SWO: If you want to hear more on this, I told this story in our Fall Vlog ep. 2. We brought up the idea of “floor bed” to my son when we were transitioning him from crib to toddler bed. We talked about getting him a floor bed for a certain birthday (I think it was his 3rd, but age doesn’t matter and it’s different with every child) We started off trying it out during naps and it was like a novelty for him to sleep in floor bed. We said we would try it out for naps and if he was able to fall asleep in floor bed a few days in a row we would try it out for nighttime. We discussed how fun floor bed was but if he got out of it he would have to get back in crib bed. We had a few nights of testing this situation, but eventually our little guy was sleeping in his floor bed without getting up. He is 5 now and comes and gets in bed with me between 3 and 6am. This is only because I told him when he gets up to potty at night he could come get in bed and snuggle if he wanted to. Its my favorite thing.
Hope this helps!
TP: This one might be better answered by Sarah since we co-slept and never used a crib with our boys. I will say, however, to expect all transitions to have an adjustment period. Do you see him trying to climb out of the crib? If so now might be a good time to make the change. You can also make a big deal about the new bed and perhaps think about purchasing a sleep clock too that changes colour when he is able to come out of his room.
Editor’s Note: I wanted to just add one more thing that can be really helpful. The transition from crib to bed can be really challenging because now they are MOBILE. First, you can wait to transition them until they are interested in climbing out of their crib. When they start to get into that danger zone, it is time for the move but this can happen anywhere between 18 months and 5 yrs, depending on your kid.
Something that can really help your child with this transition is using a light or clock that is programmable and changes color when it is okay for them to wake up. Hatch rest is a great one and also works as a sound machine. Other companies make different clocks that actually tell the time and change color too, so whatever gets your kiddo excited. Also, rewards are sometimes helpful and can aid in solidifying a new routine. Legos anyone? xx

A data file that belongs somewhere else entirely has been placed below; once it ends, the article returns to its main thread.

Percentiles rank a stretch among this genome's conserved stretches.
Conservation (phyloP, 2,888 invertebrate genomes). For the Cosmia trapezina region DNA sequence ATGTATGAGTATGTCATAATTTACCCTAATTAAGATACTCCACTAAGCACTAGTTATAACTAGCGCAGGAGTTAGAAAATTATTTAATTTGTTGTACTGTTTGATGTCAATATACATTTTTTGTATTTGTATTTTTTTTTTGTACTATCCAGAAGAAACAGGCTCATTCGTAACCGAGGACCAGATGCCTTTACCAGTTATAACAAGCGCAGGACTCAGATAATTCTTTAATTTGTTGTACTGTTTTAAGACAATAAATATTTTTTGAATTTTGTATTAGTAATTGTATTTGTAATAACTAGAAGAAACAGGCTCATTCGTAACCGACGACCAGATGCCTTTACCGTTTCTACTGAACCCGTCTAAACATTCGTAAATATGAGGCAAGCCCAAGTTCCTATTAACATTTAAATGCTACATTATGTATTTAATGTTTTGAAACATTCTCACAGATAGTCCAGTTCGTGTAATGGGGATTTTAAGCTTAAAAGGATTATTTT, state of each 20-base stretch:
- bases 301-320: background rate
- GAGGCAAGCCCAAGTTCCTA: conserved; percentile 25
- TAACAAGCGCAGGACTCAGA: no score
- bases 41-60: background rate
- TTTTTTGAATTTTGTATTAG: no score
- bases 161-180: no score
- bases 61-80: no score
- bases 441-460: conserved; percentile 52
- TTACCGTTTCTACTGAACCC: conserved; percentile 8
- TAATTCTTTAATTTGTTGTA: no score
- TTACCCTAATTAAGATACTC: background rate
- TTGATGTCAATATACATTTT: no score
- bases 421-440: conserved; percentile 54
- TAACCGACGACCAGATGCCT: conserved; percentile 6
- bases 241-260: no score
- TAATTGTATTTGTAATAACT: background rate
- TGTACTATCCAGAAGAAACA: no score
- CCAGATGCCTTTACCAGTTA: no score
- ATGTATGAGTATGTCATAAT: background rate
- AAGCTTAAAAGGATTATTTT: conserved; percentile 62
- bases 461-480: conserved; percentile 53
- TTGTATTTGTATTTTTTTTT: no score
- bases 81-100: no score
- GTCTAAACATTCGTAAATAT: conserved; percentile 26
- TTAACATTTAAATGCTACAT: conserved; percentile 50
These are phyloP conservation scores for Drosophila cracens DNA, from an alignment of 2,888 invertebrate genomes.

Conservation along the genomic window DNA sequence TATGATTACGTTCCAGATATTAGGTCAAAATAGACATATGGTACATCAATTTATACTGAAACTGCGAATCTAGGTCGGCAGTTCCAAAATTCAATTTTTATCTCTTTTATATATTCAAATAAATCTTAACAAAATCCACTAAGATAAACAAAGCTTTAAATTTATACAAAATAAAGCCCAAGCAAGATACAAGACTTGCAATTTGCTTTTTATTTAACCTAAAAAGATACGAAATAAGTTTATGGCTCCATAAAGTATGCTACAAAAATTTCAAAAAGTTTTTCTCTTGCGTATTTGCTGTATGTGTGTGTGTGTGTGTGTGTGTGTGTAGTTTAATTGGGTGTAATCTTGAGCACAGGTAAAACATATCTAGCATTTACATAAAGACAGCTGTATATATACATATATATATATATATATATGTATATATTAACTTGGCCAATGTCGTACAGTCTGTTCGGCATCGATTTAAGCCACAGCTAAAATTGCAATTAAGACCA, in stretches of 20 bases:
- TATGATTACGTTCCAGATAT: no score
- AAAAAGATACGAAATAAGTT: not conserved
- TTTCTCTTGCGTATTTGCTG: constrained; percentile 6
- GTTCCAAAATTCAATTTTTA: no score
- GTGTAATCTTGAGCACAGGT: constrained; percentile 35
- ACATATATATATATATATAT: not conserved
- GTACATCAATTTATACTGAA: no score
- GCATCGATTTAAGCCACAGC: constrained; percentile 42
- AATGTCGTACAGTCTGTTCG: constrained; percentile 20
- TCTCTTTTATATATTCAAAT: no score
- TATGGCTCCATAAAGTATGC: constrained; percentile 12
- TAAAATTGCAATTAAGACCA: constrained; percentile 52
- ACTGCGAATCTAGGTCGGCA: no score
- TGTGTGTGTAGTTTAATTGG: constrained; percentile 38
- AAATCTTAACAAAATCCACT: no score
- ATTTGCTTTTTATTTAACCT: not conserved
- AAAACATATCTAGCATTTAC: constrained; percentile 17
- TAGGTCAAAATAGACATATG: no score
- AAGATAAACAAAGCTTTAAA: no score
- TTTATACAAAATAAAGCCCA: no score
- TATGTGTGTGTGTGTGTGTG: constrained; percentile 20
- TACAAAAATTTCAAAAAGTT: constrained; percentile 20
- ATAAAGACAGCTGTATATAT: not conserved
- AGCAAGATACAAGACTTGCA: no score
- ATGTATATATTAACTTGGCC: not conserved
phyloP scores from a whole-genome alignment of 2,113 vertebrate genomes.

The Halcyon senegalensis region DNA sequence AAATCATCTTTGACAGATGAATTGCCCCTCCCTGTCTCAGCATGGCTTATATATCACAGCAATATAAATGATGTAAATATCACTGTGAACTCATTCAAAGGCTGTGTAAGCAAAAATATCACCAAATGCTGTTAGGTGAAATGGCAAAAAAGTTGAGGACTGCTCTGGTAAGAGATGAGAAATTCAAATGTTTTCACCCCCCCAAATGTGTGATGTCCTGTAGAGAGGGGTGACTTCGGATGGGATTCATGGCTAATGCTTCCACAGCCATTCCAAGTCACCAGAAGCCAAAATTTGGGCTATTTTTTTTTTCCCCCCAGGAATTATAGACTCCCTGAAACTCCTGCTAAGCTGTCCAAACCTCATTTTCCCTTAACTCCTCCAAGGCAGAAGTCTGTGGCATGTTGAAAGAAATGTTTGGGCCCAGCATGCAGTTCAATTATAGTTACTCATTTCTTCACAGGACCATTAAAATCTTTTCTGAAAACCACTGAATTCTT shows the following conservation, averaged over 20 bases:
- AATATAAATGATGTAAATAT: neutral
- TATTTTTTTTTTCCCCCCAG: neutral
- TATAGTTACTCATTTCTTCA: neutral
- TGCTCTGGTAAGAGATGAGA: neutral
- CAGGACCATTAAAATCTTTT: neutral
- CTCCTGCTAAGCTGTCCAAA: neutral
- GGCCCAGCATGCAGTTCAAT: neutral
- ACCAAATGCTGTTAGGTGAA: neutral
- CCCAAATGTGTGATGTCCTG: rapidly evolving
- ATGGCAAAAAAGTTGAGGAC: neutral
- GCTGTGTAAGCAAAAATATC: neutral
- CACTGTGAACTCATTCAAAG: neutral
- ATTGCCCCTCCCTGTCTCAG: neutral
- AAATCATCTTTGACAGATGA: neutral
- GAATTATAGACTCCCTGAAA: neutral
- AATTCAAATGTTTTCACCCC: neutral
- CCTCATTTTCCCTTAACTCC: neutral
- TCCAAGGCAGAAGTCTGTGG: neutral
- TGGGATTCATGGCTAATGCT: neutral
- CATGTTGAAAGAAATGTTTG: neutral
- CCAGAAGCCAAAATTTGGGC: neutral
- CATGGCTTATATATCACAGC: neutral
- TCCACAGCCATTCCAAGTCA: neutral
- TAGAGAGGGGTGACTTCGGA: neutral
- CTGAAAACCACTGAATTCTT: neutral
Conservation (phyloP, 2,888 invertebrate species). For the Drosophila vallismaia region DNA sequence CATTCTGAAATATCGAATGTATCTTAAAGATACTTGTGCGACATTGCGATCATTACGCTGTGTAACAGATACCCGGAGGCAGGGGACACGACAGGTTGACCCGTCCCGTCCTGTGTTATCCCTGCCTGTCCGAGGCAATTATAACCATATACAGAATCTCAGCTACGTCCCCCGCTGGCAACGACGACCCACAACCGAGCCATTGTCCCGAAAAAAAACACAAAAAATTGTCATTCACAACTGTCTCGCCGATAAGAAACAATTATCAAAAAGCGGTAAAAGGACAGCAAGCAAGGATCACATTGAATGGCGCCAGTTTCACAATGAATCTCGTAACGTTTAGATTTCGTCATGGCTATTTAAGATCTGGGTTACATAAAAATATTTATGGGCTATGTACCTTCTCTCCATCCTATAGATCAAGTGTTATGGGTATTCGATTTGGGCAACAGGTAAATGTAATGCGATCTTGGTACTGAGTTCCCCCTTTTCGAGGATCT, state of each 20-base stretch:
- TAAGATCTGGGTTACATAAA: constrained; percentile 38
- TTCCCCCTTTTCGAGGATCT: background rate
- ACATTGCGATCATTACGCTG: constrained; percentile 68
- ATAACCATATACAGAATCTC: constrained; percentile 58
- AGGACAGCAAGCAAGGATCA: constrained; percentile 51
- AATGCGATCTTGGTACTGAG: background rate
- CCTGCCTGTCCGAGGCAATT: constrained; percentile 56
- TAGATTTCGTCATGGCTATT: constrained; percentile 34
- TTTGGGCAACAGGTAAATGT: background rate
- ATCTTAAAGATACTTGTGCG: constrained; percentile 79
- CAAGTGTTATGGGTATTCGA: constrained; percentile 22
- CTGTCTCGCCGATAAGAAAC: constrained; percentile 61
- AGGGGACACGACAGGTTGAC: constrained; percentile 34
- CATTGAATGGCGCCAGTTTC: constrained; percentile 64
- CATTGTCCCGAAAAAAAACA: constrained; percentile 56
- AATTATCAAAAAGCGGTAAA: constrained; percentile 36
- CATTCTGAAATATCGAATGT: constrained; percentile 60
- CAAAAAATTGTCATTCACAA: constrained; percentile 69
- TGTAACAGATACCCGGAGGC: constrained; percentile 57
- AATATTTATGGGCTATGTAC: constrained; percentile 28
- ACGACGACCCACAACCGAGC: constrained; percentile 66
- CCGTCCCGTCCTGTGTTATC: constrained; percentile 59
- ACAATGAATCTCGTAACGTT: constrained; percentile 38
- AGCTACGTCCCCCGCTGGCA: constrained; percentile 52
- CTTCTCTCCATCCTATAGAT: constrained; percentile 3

What advice do you have to a couple that worry about the financial strain of having a baby? I'm kind of a "life happens and you make it work and if you build it they will come" type person and my husband stresses more easily. He's more practical and I'm a bit more of a romantic, overly emotional fairy when it comes to numbers. We are both actors, so we never know when that next check or job is going to come. I also think life is short and don't want to put off doing what we want because of that. (I also struggle with fearing what a baby would do to my career momentum but I also believe love makes room for more love so it would be all good things). So when do you know? Are you ever ready? Is there a magic number of savings you should have? How do you balance trust in the universe with the hard realities of the world?!
SWO: It’s really hard to choose a perfect time to have a baby. Even when you “think” it’s a perfect time, your body may not be ready. I remember when I found out I was pregnant with my son I had just been offered an amazing role on a cable network that felt like a career changing moment for me. I had to pull out of this job as it would have shot when I was 8 months pregnant. It was an odd out of my control feeling but I knew that life and building my family was more important to me. 10 months after I had my son, I booked a series followed by a very prominent film and I look back at that moment that I lost this “magical” job and think how absolutely incredible life can work out. I think you just figure it out. There is no perfect moment to start a family, no magic number. You sometimes have to embrace the unknown.
TP: Beautiful question. For my husband and I, we just went with it. I was still renting a house and we had really only just met. It felt right though and luckily we are both romantics and has the perspective of “things will come to us in abundance if lead with our heart” and it’s absolutely true. It probably didn’t look like perfect timing to other people but for us we just followed our feelings. I secured a beauty contract right at that time which gave us financial freedom, my career opportunities opened up even more because I wasn’t so fixated on the outcome of auditions, I had a beautiful little new baby to fall in love with. Everything really fell into place, I believe that it’s because we just put our trust in our decision and believed it to be the right one and let me assure you there is no “perfect time” to have a baby, there will always be something that you can name as an excuse to wait. You will figure it all out, check in with your intuition and your heart and let that guide your way.